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B.C.'s Moderna supply ramping up as Pfizer faces 'upcoming challenges'

Pfizer doses expected to plunge in early July

It looks like a role reversal is in store for the two most common COVID-19 vaccines deployed across B.C. with the province’s top doctor cautioning about “upcoming challenges” with the supply of Pfizer Inc. doses.

“That is something that happens when we’re in a global pandemic with a global vaccine supply,” B.C. provincial health officer Dr. Bonnie Henry said Thursday, referring to a disruption in deliveries coming in July.

A total of 380,880 Pfizer doses were originally expected to arrive in B.C. the first week of July. Instead, 121,680 doses are now due to arrive that week.

Health Minister Adrian Dix said similar disruptions are expected the following week before the numbers are made up by the end of the month.

“So this has some effect on what we’re trying to do,” he said.

But the Moderna Inc. vaccine, which has been prone to considerably more supply disruptions, will be coming in at greater numbers.

Next week, 378,420 Moderna doses are due to arrive, followed by 382,760 doses the following week.

“So that is a significant increase,” Dix said, adding the province currently has no delivery guarantees from Moderna going into next month.

Henry also noted that vaccine clinics will do their best to have both vaccines on hands to offer products that align with recipients’ first doses but that there is no guarantee.

Instead, she reiterated that the two mRNA vaccines — Pfizer and Moderna — can be safely mixed and matched between doses.

Earlier in the day, the National Advisory Committe on Immunization (NACI) updated its own recommendations for recipients of the AstraZeneca plc vaccine.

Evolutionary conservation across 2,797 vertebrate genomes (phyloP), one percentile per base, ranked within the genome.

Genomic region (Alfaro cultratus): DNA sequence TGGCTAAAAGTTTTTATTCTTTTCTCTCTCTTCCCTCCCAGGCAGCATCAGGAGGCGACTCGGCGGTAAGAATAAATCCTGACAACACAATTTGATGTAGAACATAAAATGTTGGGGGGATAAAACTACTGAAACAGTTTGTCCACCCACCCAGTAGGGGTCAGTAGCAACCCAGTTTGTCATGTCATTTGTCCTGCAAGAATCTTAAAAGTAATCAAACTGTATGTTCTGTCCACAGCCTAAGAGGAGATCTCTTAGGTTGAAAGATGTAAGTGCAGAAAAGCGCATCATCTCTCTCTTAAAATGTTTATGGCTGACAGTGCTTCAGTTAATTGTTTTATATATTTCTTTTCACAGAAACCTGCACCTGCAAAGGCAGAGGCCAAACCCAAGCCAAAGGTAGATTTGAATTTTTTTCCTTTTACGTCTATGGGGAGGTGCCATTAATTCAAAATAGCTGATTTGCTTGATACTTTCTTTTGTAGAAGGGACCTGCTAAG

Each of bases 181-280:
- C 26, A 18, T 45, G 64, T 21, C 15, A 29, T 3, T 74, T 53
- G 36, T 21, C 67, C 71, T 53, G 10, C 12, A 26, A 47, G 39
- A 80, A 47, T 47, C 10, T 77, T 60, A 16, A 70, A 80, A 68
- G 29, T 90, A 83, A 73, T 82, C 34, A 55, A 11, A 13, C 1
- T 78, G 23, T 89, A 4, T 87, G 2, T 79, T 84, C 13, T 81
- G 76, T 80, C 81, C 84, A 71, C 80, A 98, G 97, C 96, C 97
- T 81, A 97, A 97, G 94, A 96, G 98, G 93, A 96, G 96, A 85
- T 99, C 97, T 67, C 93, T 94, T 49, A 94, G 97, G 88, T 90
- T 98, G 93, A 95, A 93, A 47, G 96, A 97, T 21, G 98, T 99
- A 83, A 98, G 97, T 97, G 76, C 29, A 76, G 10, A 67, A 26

"An mRNA vaccine is now preferred as the second dose for individuals who received a first dose of the AstraZeneca/COVISHIELD vaccine, based on emerging evidence of a potentially better immune response from this mixed vaccine schedule," NACI said in a statement.

Henry said she has reviewed NACI’s conclusions, calling them “not surprising.”

But she added the recommendations from NACI are based on preliminary data that came from a German study involving a small number of people.

She emphasized that two doses of AstraZeneca have proven safe and effective both in B.C. and other jurisdictions.

To date, 3,463,863 British Columbians — or 74.8% of those 12 and up — have received at least one dose of a vaccine, while 768,008 have received a second dose.

Meanwhile, Henry said COVID-19 safety plans will no longer be required once the province enters Step 3 of its reopening plan.

B.C. entered Step 2 earlier this week and could potentially enter Step 3 as early as July 1, depending on certain benchmarks surrounding vaccinations and case counts.

Provincial officials will be providing “detailed guidance” in the coming weeks about general procedures businesses should adopt to minimize health risks in the workplace, Henry said.